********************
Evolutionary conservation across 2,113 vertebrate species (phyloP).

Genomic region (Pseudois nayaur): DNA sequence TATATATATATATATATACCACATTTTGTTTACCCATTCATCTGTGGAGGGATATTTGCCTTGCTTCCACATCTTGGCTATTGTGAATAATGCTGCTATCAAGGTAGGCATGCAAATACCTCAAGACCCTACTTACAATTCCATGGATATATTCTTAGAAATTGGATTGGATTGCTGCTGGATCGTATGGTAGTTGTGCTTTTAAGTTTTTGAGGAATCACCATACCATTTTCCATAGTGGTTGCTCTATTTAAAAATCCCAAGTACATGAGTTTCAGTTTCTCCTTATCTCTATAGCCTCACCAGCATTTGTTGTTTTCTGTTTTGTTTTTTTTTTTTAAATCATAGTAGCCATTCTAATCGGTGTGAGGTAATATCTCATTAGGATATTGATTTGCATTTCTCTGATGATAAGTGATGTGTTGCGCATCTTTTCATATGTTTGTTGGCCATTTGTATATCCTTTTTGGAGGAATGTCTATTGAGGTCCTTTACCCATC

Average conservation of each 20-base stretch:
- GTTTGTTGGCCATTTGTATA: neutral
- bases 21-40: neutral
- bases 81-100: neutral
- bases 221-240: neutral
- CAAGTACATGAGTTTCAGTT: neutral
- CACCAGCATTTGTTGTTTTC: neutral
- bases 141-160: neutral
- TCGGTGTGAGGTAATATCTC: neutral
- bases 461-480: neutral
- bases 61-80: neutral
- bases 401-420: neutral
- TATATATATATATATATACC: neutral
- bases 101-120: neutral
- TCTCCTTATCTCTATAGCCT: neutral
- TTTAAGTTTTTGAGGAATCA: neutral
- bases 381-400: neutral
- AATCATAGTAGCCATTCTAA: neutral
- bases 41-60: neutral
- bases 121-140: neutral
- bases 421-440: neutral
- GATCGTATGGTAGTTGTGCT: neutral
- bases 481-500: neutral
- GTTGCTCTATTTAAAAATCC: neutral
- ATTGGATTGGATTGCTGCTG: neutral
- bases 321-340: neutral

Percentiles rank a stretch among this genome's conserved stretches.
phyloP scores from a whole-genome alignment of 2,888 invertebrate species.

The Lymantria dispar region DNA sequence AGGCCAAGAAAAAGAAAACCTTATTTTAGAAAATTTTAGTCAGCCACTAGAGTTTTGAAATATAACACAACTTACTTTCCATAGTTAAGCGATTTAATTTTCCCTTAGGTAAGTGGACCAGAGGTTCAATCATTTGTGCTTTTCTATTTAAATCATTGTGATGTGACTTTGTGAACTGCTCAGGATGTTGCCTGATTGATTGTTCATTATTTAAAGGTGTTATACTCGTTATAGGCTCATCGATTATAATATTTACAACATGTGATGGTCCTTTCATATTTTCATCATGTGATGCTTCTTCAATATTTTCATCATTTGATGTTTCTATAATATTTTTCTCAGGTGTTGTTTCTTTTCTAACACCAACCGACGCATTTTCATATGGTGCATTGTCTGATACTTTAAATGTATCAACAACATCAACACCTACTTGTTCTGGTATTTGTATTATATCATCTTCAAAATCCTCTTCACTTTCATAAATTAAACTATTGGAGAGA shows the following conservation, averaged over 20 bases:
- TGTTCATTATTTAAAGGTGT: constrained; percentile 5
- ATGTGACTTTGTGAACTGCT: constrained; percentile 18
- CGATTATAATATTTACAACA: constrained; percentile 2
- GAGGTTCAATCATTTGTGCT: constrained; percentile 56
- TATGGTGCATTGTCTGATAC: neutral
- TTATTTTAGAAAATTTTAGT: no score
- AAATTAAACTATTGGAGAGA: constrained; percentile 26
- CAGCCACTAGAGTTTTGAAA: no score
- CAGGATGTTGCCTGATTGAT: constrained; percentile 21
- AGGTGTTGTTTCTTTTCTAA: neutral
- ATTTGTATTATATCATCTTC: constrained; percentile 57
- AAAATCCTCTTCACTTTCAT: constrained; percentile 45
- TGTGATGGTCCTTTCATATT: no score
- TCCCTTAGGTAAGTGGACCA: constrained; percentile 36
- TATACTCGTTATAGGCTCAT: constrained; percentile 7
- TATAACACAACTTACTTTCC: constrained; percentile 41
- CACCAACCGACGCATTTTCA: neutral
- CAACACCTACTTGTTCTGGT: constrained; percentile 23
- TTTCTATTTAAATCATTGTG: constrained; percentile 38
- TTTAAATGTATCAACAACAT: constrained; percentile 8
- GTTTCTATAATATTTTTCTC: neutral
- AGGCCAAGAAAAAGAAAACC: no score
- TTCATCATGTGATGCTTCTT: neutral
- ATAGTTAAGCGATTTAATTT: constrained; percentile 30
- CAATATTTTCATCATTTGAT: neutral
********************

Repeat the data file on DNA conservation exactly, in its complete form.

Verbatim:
Evolutionary conservation across 2,113 vertebrate species (phyloP).

Genomic region (Pseudois nayaur): DNA sequence TATATATATATATATATACCACATTTTGTTTACCCATTCATCTGTGGAGGGATATTTGCCTTGCTTCCACATCTTGGCTATTGTGAATAATGCTGCTATCAAGGTAGGCATGCAAATACCTCAAGACCCTACTTACAATTCCATGGATATATTCTTAGAAATTGGATTGGATTGCTGCTGGATCGTATGGTAGTTGTGCTTTTAAGTTTTTGAGGAATCACCATACCATTTTCCATAGTGGTTGCTCTATTTAAAAATCCCAAGTACATGAGTTTCAGTTTCTCCTTATCTCTATAGCCTCACCAGCATTTGTTGTTTTCTGTTTTGTTTTTTTTTTTTAAATCATAGTAGCCATTCTAATCGGTGTGAGGTAATATCTCATTAGGATATTGATTTGCATTTCTCTGATGATAAGTGATGTGTTGCGCATCTTTTCATATGTTTGTTGGCCATTTGTATATCCTTTTTGGAGGAATGTCTATTGAGGTCCTTTACCCATC

Average conservation of each 20-base stretch:
- GTTTGTTGGCCATTTGTATA: neutral
- bases 21-40: neutral
- bases 81-100: neutral
- bases 221-240: neutral
- CAAGTACATGAGTTTCAGTT: neutral
- CACCAGCATTTGTTGTTTTC: neutral
- bases 141-160: neutral
- TCGGTGTGAGGTAATATCTC: neutral
- bases 461-480: neutral
- bases 61-80: neutral
- bases 401-420: neutral
- TATATATATATATATATACC: neutral
- bases 101-120: neutral
- TCTCCTTATCTCTATAGCCT: neutral
- TTTAAGTTTTTGAGGAATCA: neutral
- bases 381-400: neutral
- AATCATAGTAGCCATTCTAA: neutral
- bases 41-60: neutral
- bases 121-140: neutral
- bases 421-440: neutral
- GATCGTATGGTAGTTGTGCT: neutral
- bases 481-500: neutral
- GTTGCTCTATTTAAAAATCC: neutral
- ATTGGATTGGATTGCTGCTG: neutral
- bases 321-340: neutral

Percentiles rank a stretch among this genome's conserved stretches.
phyloP scores from a whole-genome alignment of 2,888 invertebrate species.

The Lymantria dispar region DNA sequence AGGCCAAGAAAAAGAAAACCTTATTTTAGAAAATTTTAGTCAGCCACTAGAGTTTTGAAATATAACACAACTTACTTTCCATAGTTAAGCGATTTAATTTTCCCTTAGGTAAGTGGACCAGAGGTTCAATCATTTGTGCTTTTCTATTTAAATCATTGTGATGTGACTTTGTGAACTGCTCAGGATGTTGCCTGATTGATTGTTCATTATTTAAAGGTGTTATACTCGTTATAGGCTCATCGATTATAATATTTACAACATGTGATGGTCCTTTCATATTTTCATCATGTGATGCTTCTTCAATATTTTCATCATTTGATGTTTCTATAATATTTTTCTCAGGTGTTGTTTCTTTTCTAACACCAACCGACGCATTTTCATATGGTGCATTGTCTGATACTTTAAATGTATCAACAACATCAACACCTACTTGTTCTGGTATTTGTATTATATCATCTTCAAAATCCTCTTCACTTTCATAAATTAAACTATTGGAGAGA shows the following conservation, averaged over 20 bases:
- TGTTCATTATTTAAAGGTGT: constrained; percentile 5
- ATGTGACTTTGTGAACTGCT: constrained; percentile 18
- CGATTATAATATTTACAACA: constrained; percentile 2
- GAGGTTCAATCATTTGTGCT: constrained; percentile 56
- TATGGTGCATTGTCTGATAC: neutral
- TTATTTTAGAAAATTTTAGT: no score
- AAATTAAACTATTGGAGAGA: constrained; percentile 26
- CAGCCACTAGAGTTTTGAAA: no score
- CAGGATGTTGCCTGATTGAT: constrained; percentile 21
- AGGTGTTGTTTCTTTTCTAA: neutral
- ATTTGTATTATATCATCTTC: constrained; percentile 57
- AAAATCCTCTTCACTTTCAT: constrained; percentile 45
- TGTGATGGTCCTTTCATATT: no score
- TCCCTTAGGTAAGTGGACCA: constrained; percentile 36
- TATACTCGTTATAGGCTCAT: constrained; percentile 7
- TATAACACAACTTACTTTCC: constrained; percentile 41
- CACCAACCGACGCATTTTCA: neutral
- CAACACCTACTTGTTCTGGT: constrained; percentile 23
- TTTCTATTTAAATCATTGTG: constrained; percentile 38
- TTTAAATGTATCAACAACAT: constrained; percentile 8
- GTTTCTATAATATTTTTCTC: neutral
- AGGCCAAGAAAAAGAAAACC: no score
- TTCATCATGTGATGCTTCTT: neutral
- ATAGTTAAGCGATTTAATTT: constrained; percentile 30
- CAATATTTTCATCATTTGAT: neutral